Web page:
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IT Training - Reward Employees

By jengianfrancesco ·
Looking for ideas on how to reward employees who actually do take advantage of training courses and funds offered by your employeer.

We have several free courses available but very few of our staff are taking advantage of them

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That's unusual.

by DC Guy In reply to IT Training - Reward Empl ...

In most companies the employees complain bitterly about the UNAVAILABILITY of training. And then when they do get into a class the boss finds some excuse to pull them out for an "emergency."

Are your classes any good? Is the training staff (yours or vendor's) any good? I've sat through a lot of classes that were less useful to the company and my career than a nice nap.

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Managers can cause reluctance to take training

by stress junkie In reply to IT Training - Reward Empl ...

Anyone that has a realistic view of their own personal requirement to maintain their career skills should not need to be enticed to take training. The information that you will learn is valuable to maintaining your value to your current employer and will help to enhance your resume when you decide to look for a new job.

There are a couple of reasons that people might understand and agree with the above listed issues and still be reluctant to take advantage of company sponsored training.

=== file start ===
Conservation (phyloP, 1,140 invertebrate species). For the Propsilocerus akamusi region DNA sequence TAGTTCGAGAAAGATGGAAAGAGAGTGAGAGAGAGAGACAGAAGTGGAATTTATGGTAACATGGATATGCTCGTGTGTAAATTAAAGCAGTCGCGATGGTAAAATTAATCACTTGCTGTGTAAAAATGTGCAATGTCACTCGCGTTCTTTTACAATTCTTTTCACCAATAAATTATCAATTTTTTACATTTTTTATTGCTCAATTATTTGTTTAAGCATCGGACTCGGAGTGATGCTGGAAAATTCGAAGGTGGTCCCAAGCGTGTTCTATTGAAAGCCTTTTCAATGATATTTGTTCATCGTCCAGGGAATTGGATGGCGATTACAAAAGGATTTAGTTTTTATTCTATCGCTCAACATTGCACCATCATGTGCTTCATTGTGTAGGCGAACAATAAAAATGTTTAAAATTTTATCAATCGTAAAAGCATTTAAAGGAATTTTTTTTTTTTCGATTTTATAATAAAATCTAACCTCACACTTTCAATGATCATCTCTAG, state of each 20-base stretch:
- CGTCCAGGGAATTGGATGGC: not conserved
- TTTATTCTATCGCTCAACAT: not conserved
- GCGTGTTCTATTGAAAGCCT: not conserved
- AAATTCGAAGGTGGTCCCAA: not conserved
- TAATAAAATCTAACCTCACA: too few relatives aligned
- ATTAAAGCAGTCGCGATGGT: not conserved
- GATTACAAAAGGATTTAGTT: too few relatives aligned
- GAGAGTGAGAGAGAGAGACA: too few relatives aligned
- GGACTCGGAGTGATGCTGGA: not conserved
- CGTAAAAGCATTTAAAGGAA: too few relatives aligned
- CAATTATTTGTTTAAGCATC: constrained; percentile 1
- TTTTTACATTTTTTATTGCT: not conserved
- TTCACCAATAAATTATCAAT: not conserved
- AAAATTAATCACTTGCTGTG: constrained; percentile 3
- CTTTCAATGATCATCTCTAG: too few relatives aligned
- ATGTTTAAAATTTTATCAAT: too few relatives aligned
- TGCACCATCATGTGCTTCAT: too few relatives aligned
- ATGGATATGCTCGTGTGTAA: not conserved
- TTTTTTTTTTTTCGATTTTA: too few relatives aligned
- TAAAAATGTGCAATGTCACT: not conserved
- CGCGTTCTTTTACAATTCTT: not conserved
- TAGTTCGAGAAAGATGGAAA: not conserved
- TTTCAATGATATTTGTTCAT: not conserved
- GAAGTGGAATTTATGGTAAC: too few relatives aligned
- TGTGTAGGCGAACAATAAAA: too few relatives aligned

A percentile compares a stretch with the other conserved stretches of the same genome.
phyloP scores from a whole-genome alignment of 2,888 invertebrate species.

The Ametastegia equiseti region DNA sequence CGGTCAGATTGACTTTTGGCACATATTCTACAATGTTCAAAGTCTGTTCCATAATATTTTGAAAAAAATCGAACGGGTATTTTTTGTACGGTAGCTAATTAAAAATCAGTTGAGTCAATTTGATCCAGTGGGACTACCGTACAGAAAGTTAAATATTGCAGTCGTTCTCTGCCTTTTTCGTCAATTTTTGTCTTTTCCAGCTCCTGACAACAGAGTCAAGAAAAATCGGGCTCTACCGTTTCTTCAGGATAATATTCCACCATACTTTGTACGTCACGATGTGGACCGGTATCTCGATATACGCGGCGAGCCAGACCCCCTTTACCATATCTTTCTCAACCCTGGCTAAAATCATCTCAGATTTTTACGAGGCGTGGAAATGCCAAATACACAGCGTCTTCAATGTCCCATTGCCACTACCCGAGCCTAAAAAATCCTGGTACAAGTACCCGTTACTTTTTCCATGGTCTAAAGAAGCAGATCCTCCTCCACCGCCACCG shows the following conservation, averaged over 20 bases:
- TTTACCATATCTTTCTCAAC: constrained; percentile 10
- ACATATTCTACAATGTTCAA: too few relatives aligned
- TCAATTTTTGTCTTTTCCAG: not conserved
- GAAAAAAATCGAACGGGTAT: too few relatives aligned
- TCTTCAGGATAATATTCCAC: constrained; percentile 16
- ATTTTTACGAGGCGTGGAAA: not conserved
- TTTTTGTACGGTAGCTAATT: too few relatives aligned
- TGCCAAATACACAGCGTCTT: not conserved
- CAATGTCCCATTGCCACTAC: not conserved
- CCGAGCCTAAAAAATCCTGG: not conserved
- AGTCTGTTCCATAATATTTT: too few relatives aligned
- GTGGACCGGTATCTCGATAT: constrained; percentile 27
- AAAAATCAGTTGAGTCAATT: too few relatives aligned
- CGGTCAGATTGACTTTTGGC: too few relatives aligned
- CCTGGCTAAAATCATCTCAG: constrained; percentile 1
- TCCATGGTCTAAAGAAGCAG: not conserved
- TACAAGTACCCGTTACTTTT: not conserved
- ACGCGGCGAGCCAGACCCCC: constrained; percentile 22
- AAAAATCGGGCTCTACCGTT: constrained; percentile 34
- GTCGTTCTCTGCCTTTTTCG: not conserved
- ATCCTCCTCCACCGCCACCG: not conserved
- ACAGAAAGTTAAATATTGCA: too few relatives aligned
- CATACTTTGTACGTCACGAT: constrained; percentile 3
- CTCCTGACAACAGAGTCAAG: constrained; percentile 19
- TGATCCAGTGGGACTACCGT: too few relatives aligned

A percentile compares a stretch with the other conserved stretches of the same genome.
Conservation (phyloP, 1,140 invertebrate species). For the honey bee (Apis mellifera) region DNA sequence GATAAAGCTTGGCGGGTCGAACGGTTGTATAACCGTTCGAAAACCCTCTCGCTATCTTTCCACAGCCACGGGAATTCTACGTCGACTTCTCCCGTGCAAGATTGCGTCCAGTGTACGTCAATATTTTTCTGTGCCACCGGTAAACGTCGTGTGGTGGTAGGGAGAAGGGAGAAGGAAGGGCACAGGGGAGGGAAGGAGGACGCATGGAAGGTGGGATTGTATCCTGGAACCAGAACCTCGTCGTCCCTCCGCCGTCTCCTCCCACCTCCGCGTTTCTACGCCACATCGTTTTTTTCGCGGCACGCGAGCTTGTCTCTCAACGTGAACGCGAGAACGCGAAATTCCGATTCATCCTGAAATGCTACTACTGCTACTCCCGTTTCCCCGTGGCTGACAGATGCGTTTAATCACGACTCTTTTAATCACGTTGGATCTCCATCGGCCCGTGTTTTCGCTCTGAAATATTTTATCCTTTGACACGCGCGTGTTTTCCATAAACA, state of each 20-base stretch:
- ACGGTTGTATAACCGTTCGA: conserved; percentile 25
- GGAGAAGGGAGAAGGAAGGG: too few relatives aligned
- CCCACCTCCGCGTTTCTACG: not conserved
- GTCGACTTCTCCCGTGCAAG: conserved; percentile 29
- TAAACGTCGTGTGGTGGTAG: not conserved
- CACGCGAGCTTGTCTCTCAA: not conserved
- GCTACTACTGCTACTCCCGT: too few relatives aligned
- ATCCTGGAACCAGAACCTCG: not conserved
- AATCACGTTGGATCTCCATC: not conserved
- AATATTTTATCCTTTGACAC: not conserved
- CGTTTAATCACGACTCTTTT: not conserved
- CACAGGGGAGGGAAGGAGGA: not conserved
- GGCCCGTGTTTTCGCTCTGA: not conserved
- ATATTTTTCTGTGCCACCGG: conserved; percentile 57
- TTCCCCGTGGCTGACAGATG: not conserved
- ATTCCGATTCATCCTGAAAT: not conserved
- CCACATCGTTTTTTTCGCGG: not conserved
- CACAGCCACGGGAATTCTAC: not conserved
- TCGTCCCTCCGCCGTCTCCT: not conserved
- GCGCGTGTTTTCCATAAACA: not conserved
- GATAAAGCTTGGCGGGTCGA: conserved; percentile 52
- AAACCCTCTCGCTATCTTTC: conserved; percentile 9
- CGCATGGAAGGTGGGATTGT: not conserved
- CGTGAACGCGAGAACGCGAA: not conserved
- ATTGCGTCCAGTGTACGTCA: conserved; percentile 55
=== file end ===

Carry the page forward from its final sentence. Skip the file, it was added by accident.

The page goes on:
The employee's manager might make the employee feel that they will be penalized for taking time off for training. The idea that "you are too valuable" to be given time off may be conveyed directly or indirectly to the employee. The employee may feel that the manager will take punitive actions if the employee applies for training. This expectation of punishment may or may not be valid. This kind of attitude can be "understood" in a department without the manager actually saying this to people. This can happen with the manager makes numerous off handed remarks that imply that training is a waste of time, training is a company paid holiday, the department is understaffed and cannot afford to have people take time off, and other similar remarks.